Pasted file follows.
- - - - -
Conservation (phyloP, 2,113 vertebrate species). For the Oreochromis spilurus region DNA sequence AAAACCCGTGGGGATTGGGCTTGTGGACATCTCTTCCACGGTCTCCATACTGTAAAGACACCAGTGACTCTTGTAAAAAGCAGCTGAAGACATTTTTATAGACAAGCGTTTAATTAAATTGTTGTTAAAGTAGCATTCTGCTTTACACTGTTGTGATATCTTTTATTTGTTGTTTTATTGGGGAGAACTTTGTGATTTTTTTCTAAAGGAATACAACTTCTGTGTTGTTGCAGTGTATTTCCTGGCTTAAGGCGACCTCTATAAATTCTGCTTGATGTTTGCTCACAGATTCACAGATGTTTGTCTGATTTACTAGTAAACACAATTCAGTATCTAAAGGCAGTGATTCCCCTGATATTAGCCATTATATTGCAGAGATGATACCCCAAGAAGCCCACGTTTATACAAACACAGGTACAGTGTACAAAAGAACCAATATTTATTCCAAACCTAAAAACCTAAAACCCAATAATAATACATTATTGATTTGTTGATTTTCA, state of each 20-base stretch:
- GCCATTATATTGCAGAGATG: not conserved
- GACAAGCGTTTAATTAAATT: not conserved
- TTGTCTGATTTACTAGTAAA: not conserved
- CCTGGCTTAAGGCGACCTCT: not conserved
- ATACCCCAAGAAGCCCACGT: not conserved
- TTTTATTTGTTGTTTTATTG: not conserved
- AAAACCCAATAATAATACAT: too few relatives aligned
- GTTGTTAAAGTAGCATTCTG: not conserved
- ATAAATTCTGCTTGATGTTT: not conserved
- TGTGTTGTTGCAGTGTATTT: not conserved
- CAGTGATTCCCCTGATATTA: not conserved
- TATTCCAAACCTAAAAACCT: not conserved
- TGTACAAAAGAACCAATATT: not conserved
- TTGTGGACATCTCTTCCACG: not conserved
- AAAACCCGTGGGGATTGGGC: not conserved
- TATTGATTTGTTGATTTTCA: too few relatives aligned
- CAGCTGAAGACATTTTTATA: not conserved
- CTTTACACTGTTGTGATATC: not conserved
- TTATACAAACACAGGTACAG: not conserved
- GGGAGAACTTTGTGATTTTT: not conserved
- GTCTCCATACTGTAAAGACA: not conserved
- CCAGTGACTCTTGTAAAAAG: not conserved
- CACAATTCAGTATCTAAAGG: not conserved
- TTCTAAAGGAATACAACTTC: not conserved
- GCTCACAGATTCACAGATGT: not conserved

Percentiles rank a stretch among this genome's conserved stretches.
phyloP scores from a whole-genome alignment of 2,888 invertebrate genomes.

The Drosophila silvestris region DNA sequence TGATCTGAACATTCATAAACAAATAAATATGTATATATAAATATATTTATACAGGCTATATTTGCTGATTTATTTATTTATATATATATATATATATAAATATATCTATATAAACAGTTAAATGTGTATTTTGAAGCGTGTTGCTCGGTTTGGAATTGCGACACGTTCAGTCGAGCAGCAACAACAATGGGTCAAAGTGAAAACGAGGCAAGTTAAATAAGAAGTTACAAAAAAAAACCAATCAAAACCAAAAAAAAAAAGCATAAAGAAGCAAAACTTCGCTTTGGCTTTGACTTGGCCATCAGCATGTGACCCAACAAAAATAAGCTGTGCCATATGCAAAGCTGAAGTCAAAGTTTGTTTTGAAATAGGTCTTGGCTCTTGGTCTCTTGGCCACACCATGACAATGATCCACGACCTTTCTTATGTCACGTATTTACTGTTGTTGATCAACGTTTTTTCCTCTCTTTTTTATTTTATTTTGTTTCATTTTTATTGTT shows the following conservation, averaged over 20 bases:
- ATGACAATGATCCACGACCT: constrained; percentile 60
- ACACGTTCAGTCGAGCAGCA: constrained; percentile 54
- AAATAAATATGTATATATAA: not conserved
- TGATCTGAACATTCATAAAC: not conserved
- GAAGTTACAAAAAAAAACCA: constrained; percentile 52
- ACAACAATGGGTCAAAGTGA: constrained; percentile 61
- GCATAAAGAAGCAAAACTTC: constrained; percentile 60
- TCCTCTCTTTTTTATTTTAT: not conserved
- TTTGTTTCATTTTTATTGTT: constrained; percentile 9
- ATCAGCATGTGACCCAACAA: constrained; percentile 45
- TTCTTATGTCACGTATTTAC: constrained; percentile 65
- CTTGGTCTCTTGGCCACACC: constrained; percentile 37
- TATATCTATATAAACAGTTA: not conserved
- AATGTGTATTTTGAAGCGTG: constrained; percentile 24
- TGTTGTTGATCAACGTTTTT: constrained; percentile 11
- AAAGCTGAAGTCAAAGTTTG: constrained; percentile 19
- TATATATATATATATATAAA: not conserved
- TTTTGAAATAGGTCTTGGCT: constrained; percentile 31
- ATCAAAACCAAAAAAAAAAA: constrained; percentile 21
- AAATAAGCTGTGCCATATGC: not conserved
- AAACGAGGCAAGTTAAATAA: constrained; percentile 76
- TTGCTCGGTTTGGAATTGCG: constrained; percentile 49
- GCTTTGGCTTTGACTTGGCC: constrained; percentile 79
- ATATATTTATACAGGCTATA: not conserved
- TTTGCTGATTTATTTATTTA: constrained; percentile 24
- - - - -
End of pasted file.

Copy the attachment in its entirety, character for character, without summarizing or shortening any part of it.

Conservation (phyloP, 2,113 vertebrate species). For the Oreochromis spilurus region DNA sequence AAAACCCGTGGGGATTGGGCTTGTGGACATCTCTTCCACGGTCTCCATACTGTAAAGACACCAGTGACTCTTGTAAAAAGCAGCTGAAGACATTTTTATAGACAAGCGTTTAATTAAATTGTTGTTAAAGTAGCATTCTGCTTTACACTGTTGTGATATCTTTTATTTGTTGTTTTATTGGGGAGAACTTTGTGATTTTTTTCTAAAGGAATACAACTTCTGTGTTGTTGCAGTGTATTTCCTGGCTTAAGGCGACCTCTATAAATTCTGCTTGATGTTTGCTCACAGATTCACAGATGTTTGTCTGATTTACTAGTAAACACAATTCAGTATCTAAAGGCAGTGATTCCCCTGATATTAGCCATTATATTGCAGAGATGATACCCCAAGAAGCCCACGTTTATACAAACACAGGTACAGTGTACAAAAGAACCAATATTTATTCCAAACCTAAAAACCTAAAACCCAATAATAATACATTATTGATTTGTTGATTTTCA, state of each 20-base stretch:
- GCCATTATATTGCAGAGATG: not conserved
- GACAAGCGTTTAATTAAATT: not conserved
- TTGTCTGATTTACTAGTAAA: not conserved
- CCTGGCTTAAGGCGACCTCT: not conserved
- ATACCCCAAGAAGCCCACGT: not conserved
- TTTTATTTGTTGTTTTATTG: not conserved
- AAAACCCAATAATAATACAT: too few relatives aligned
- GTTGTTAAAGTAGCATTCTG: not conserved
- ATAAATTCTGCTTGATGTTT: not conserved
- TGTGTTGTTGCAGTGTATTT: not conserved
- CAGTGATTCCCCTGATATTA: not conserved
- TATTCCAAACCTAAAAACCT: not conserved
- TGTACAAAAGAACCAATATT: not conserved
- TTGTGGACATCTCTTCCACG: not conserved
- AAAACCCGTGGGGATTGGGC: not conserved
- TATTGATTTGTTGATTTTCA: too few relatives aligned
- CAGCTGAAGACATTTTTATA: not conserved
- CTTTACACTGTTGTGATATC: not conserved
- TTATACAAACACAGGTACAG: not conserved
- GGGAGAACTTTGTGATTTTT: not conserved
- GTCTCCATACTGTAAAGACA: not conserved
- CCAGTGACTCTTGTAAAAAG: not conserved
- CACAATTCAGTATCTAAAGG: not conserved
- TTCTAAAGGAATACAACTTC: not conserved
- GCTCACAGATTCACAGATGT: not conserved

Percentiles rank a stretch among this genome's conserved stretches.
phyloP scores from a whole-genome alignment of 2,888 invertebrate genomes.

The Drosophila silvestris region DNA sequence TGATCTGAACATTCATAAACAAATAAATATGTATATATAAATATATTTATACAGGCTATATTTGCTGATTTATTTATTTATATATATATATATATATAAATATATCTATATAAACAGTTAAATGTGTATTTTGAAGCGTGTTGCTCGGTTTGGAATTGCGACACGTTCAGTCGAGCAGCAACAACAATGGGTCAAAGTGAAAACGAGGCAAGTTAAATAAGAAGTTACAAAAAAAAACCAATCAAAACCAAAAAAAAAAAGCATAAAGAAGCAAAACTTCGCTTTGGCTTTGACTTGGCCATCAGCATGTGACCCAACAAAAATAAGCTGTGCCATATGCAAAGCTGAAGTCAAAGTTTGTTTTGAAATAGGTCTTGGCTCTTGGTCTCTTGGCCACACCATGACAATGATCCACGACCTTTCTTATGTCACGTATTTACTGTTGTTGATCAACGTTTTTTCCTCTCTTTTTTATTTTATTTTGTTTCATTTTTATTGTT shows the following conservation, averaged over 20 bases:
- ATGACAATGATCCACGACCT: constrained; percentile 60
- ACACGTTCAGTCGAGCAGCA: constrained; percentile 54
- AAATAAATATGTATATATAA: not conserved
- TGATCTGAACATTCATAAAC: not conserved
- GAAGTTACAAAAAAAAACCA: constrained; percentile 52
- ACAACAATGGGTCAAAGTGA: constrained; percentile 61
- GCATAAAGAAGCAAAACTTC: constrained; percentile 60
- TCCTCTCTTTTTTATTTTAT: not conserved
- TTTGTTTCATTTTTATTGTT: constrained; percentile 9
- ATCAGCATGTGACCCAACAA: constrained; percentile 45
- TTCTTATGTCACGTATTTAC: constrained; percentile 65
- CTTGGTCTCTTGGCCACACC: constrained; percentile 37
- TATATCTATATAAACAGTTA: not conserved
- AATGTGTATTTTGAAGCGTG: constrained; percentile 24
- TGTTGTTGATCAACGTTTTT: constrained; percentile 11
- AAAGCTGAAGTCAAAGTTTG: constrained; percentile 19
- TATATATATATATATATAAA: not conserved
- TTTTGAAATAGGTCTTGGCT: constrained; percentile 31
- ATCAAAACCAAAAAAAAAAA: constrained; percentile 21
- AAATAAGCTGTGCCATATGC: not conserved
- AAACGAGGCAAGTTAAATAA: constrained; percentile 76
- TTGCTCGGTTTGGAATTGCG: constrained; percentile 49
- GCTTTGGCTTTGACTTGGCC: constrained; percentile 79
- ATATATTTATACAGGCTATA: not conserved
- TTTGCTGATTTATTTATTTA: constrained; percentile 24